Study Spanish in Latin America


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  • AMAUTA has distinguished itself as an expert in facilitating Spanish language programs for children. Over the years many families from all over the world have chosen our Spanish School in Cusco and Buenos Aires as their location of choice to spend a unique and educative holiday in South America.

    The Spanish for families programs at AMAUTA are custom designed for different age groups and include a lot of flexibility and most importantly many entertaining activities!

    Spanish for Kids: an unforgettable family experience abroad!

    Eva and Rikki Goldman, age 9 and 11
    Spanish class in Buenos Aires has been so much fun. All the teachers are really nice and patient and they like to play games with us. We did projects like writing a magazine, collages and interview the adult students, all in Spanish of course. The class is 4 hours long, but it goes by really fast. We did not know any Spanish at all when we got here and now we have learned all about verbs, animals, colors, fruits and animals. Muchas gracias AMAUTA!


    Doing the MALBA!

    Coming from Europe I’m used to seeing Rembrandt, Vermeer, Van Gogh, Da Vinci, Picasso and Dali, to name but of a few of our best known European painters. Their works of art are familiar to me and over the last couple of years I’ve learned a thing or two about them.

    I grew up in a house full of paintings (my mother is a painter) and I work with young painters, sculptors and artists all the time but I still cannot say I’m an art expert. I know what I like and that’s about it. But I can only know what I like from the things I’ve seen with my own eyes and here in Buenos Aires I’ve discovered a new kind of liking.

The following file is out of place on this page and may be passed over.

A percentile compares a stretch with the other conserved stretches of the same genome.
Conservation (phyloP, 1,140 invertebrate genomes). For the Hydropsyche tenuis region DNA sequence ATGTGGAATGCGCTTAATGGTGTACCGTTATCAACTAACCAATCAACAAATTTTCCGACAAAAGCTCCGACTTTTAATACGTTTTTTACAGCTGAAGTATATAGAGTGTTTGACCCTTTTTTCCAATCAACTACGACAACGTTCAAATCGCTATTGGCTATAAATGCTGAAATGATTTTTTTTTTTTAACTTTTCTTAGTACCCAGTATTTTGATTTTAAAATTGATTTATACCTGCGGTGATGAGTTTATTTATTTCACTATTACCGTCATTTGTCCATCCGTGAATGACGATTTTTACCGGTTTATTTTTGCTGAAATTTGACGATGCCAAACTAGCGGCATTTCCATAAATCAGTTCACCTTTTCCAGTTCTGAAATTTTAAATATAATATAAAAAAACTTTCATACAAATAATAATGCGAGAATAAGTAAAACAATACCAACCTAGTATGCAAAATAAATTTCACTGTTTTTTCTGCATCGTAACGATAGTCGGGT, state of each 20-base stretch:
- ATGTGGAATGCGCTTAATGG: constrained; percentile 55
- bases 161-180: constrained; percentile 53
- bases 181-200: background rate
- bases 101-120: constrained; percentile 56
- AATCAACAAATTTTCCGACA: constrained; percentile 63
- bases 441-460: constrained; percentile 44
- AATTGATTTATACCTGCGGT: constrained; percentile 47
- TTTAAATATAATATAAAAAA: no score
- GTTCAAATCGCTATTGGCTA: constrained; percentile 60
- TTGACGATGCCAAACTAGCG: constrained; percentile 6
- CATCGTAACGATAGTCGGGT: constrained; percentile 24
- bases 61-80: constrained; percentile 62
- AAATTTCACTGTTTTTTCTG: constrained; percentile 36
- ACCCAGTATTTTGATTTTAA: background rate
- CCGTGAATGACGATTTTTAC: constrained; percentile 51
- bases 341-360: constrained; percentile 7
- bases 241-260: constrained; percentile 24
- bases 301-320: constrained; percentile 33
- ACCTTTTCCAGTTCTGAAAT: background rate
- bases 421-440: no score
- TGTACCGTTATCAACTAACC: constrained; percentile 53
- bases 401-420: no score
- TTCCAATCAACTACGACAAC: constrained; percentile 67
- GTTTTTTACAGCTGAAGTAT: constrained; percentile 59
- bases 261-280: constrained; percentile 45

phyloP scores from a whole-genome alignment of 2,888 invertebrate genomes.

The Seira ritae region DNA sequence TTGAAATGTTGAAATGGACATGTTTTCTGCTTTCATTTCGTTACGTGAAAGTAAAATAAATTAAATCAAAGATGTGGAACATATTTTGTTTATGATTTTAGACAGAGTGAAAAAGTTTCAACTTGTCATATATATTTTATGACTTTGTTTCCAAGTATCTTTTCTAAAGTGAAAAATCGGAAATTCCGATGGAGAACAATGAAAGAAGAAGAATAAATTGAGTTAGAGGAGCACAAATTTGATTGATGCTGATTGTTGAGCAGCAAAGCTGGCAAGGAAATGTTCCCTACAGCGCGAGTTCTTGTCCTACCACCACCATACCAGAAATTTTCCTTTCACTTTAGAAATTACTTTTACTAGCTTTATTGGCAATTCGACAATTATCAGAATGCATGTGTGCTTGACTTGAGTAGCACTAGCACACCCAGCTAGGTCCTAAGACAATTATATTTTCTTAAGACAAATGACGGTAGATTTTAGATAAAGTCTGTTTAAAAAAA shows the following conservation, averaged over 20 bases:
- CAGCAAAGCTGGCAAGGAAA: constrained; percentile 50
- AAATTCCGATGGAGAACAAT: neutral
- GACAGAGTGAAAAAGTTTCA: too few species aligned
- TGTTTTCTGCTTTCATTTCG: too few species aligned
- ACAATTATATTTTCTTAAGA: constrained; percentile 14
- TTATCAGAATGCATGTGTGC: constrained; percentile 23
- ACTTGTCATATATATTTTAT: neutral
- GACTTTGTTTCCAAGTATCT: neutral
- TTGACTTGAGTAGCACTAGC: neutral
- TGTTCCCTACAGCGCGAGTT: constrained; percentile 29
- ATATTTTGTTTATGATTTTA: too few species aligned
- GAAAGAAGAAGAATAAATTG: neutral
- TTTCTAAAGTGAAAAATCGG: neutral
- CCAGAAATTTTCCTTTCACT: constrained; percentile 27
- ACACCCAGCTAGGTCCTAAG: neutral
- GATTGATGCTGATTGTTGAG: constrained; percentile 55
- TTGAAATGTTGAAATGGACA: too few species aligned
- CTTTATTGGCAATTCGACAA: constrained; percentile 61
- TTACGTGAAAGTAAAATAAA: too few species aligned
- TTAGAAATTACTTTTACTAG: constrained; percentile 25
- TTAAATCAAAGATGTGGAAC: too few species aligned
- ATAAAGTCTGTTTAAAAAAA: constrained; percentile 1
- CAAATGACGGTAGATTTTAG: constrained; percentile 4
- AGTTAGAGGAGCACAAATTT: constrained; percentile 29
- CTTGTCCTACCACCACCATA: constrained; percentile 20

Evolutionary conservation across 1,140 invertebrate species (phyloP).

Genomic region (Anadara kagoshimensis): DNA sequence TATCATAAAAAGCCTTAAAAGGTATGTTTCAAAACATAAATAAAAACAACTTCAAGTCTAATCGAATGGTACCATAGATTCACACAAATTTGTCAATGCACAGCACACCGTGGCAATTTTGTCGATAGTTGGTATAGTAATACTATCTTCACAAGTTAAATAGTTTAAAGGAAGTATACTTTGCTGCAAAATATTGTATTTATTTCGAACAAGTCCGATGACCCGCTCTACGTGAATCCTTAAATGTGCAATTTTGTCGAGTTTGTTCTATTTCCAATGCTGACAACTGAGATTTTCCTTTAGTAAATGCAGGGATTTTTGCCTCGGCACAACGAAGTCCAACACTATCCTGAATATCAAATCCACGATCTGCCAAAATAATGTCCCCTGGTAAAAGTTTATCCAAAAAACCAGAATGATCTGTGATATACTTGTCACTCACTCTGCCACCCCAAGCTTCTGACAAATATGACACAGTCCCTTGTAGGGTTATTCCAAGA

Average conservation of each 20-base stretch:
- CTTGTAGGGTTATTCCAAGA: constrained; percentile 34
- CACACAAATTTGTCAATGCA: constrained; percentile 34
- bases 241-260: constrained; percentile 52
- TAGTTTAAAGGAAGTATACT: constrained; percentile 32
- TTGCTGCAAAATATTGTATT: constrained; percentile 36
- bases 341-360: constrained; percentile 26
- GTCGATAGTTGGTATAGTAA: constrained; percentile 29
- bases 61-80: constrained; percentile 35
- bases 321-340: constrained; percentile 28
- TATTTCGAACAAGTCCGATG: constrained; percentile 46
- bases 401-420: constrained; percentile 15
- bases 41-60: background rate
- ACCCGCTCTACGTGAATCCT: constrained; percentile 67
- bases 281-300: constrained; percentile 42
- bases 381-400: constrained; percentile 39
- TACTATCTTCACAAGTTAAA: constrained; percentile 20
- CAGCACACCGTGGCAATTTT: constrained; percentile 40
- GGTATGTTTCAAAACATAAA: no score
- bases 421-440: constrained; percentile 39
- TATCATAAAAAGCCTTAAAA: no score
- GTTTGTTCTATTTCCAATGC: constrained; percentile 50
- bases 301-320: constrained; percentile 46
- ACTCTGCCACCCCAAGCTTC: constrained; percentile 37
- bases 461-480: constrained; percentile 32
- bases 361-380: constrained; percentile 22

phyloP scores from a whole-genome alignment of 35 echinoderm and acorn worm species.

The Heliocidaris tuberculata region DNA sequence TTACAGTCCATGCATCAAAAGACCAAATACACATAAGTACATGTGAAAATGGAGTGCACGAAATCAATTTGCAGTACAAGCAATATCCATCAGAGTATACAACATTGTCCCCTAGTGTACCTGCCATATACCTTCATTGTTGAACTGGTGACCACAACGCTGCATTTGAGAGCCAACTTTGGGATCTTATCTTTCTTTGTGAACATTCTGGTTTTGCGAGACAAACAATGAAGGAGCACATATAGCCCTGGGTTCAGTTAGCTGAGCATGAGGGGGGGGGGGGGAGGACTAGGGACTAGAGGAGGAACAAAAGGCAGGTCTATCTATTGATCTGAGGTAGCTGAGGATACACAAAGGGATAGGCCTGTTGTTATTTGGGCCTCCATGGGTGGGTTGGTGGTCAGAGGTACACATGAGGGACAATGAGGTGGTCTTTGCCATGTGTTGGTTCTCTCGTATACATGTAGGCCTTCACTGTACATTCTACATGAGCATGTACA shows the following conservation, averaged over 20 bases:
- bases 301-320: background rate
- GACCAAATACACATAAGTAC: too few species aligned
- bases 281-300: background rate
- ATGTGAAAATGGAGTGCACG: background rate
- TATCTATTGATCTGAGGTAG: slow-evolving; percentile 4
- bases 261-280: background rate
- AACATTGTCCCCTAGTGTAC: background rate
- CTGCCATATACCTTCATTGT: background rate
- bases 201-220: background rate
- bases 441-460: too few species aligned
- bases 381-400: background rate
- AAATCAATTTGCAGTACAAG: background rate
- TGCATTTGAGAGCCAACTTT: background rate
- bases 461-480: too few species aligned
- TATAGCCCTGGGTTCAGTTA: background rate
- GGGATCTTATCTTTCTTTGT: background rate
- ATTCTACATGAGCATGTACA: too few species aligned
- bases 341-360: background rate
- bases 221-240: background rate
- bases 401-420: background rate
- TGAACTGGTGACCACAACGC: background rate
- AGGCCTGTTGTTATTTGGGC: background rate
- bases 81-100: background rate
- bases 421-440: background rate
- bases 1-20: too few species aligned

Doing the MALBA!

    At the AMAUTA Spanish school in Buenos Aires you get to learn Spanish four hours a day. Of course it’s best to practice what you’ve learned and therefore they organize free cultural excursions to introduce you to the ‘real Argentina’. You can learn to play Truco, get to know the ins & outs on drinking Mate, prepare an Argentinean meal and visit one of the many museums in Buenos Aires.


    I came to Buenos Aires on a flight with Air Europa. I had never heard of this airline but it seemed to be the cheapest at the time. When I got onto the plane it was obviously not a small company on the black list of airlines. We were packed in an Airbus 300 with over 250 people. Somewhere over the Atlantic we all received a customs form by one of the flight attendants; ‘please do tell us what you would like to declare’ it read. I didn’t know what to do. Everything with a value over $ 300 should be written down and paid for. What?! I carried with me an old, but functioning MacBook, a Sony e-reader and a borrowed Nikon camera. All together with a value of more than $ 1200 which I, or somebody else, already had paid for some time somewhere else. I was not going to do that again upon arrival in Argentina.

    Truco…about the Argentinean lying game!

    I am a Dutch girl. We Dutch can come across as being somewhat harsh and direct to others; we think we are just being honest. I like being honest. I don’t like to lie and try not to do so. However, this was a situation I of course had to put all my principles aside. My first act on Argentinean soil was to lie about the stuff I carried with me in my red suitcase.